Stop Chasing Unicorns in the Global Gig Economy
TimeWednesday, July 3111am - 12:30pm
DescriptionStop Chasing Unicorns in the Global Gig Economy
A PEARC19 Panel Submission by Ben Rogers (University of Iowa)
Venue: Chicago Hyatt Regency Hotel (151 E. Wacker), July 28-August 1, 2019.
Most research computing center directors realize there’s a global shortage of skilled personnel; they devote more time searching for qualified staff than they’d like to. Energy spent chasing unicorns could otherwise be used to support life-saving and transformative research. But since most directors ultimately compete for the same finite pool of financial and human resources, some might be reluctant to talk about their problems; they may fear it would expose a perceived weakness. But if these problems aren’t addressed, they will have a detrimental impact on global research outcomes, national economic competitiveness and security, if they haven’t already.
This 90-minute panel discussion will explore recruiting and retention challenges faced by center directors who are willing to show their hands.
Panelists will present 10-minute talks on novel strategies they’ve used to attract, train and retain a larger pool of prospects. These lightening talks will be followed by a moderated Q&A for the balance of time.
The crux of the matter:
HPC systems administrators, cybersecurity specialists, scientific software analysts, network engineers, and systems architects with three or more years of experience are in high demand. Specialists who work for universities or government agencies are aggressively recruited from within and by commercial enterprises that can afford to pay twice as much and offer more attractive benefit packages.
At the same time, the workforce lacks diversity. Decades of broader engagement efforts have only been marginally successful. Most believe we should enlist a broader pool of prospects, and engage them earlier; make the workplace more welcoming for women, minorities, people with disabilities and veterans so more will feel comfortable entering and staying in the academic and government cyberinfrastructure workforce. Statistically, many drop out for various reasons.
This panel will foster continued discussion about certain themes identified during the 2016 “Advancing Research Computing on Campuses (ARCC) conference panel titled, “A New Career Path: The Cyberinfrastructure Professional.” ARCC16 was held on the University of Illinois Urbana-Champaign campus at the National Center for Supercomputing Applications. Attendees agreed that it had become increasingly difficult for campus-based centers to recruit and retain skilled staff. Universal demand for advanced skills peaked as university enrollments declined, federal government investments waned and state belts tightened. Corporate salaries increased, while university wages stagnated and new employee benefits were trimmed. To make it even worse, as soon as specialists are trained well enough to manage a trusted research computing environment—even student workers with a year or two of experience noted on their LinkedIn profiles—they are increasingly targeted by corporate recruiters and become a flight risk.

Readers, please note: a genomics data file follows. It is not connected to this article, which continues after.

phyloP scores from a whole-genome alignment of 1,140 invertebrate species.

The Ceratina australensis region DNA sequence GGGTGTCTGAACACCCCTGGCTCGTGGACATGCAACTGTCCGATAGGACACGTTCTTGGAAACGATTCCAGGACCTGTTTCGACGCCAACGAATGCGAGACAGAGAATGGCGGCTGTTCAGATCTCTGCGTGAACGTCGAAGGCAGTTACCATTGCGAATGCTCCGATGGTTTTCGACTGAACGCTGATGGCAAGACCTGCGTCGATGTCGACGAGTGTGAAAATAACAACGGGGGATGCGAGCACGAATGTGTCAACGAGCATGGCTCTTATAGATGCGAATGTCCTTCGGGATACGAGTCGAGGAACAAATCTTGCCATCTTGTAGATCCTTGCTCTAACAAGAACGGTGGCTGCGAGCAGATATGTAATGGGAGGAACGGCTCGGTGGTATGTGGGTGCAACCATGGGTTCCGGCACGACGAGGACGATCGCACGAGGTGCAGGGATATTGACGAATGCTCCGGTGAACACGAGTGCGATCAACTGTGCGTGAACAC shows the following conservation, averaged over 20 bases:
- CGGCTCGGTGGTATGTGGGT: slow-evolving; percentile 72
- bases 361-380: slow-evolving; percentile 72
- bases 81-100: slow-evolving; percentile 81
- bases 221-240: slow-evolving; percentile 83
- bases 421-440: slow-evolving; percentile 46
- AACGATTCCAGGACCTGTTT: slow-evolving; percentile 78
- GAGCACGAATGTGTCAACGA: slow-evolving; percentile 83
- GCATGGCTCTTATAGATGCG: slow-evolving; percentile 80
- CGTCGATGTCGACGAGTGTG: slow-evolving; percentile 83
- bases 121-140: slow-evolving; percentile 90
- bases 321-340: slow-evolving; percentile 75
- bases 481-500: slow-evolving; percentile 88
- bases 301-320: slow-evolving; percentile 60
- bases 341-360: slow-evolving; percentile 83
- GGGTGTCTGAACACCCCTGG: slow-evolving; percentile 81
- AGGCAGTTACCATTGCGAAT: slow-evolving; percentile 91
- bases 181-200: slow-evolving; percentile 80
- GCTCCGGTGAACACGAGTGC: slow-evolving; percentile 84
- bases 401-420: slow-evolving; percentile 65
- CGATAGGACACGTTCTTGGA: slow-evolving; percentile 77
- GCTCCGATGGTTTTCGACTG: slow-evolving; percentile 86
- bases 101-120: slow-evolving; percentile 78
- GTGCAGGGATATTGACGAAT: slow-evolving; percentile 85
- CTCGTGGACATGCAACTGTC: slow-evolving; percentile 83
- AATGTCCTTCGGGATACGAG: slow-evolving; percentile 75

Since the ARCC panel in 2016, others have noted that the situation hasn’t improved; in fact, it’s worse in regions where employment upon graduation is uncertain, and more continue to live with their parents well into their 30’s. Some students are even tempted to drop out of school and enter the workforce if they’re approached by recruiters. They may have a difficult time visualizing the longitudinal benefits of a college degree. This situation presents a moral dilemma for university supervisors, advisers and parents who hope their students will graduate on time, but they also realize that attractive salary and benefit packages are difficult to refuse when many early-career professionals are under- or unemployed and defaulting on student loans.
But from a global workforce preparedness standpoint, once a specialist departs from academia, they leave a huge void; the ripple effect is felt around the world. With a graduating class of 200 computer science majors, you might only find two or three good candidates. University HPC sysadmin-trainers have an opportunity to reach students—they can identify and engage the needle-in-the-haystack prospects and guide them toward the career track.
For history and context, please read this February 13, 2019 HPCwire article by Elizabeth Leake (STEM-Trek Nonprofit; University of Iowa) who sat on the ARCC16 panel that was moderated by Gwen Jacobs (U-Hawaii); with panelists Ruth Marinshaw (Stanford); John Towns (NCSA/XSEDE); and Paul Wilson (UW-Madison).
Leake has participated on many broader engagement programs through SC, ISC, SIAM-CSE, TeraGrid/XSEDE/PEARC and CHPC (South Africa) since 2008. Through her experience with these organizations and work for STEM-Trek, a global, grassroots nonprofit organization that supports HPC workforce development, she is confident that the shortage of skilled research computing personnel is a global problem, and the prospect pool is increasingly mobile. Pending her availability, Leake is invited to correspond about the panel discussion, and will share outcomes with HPCwire.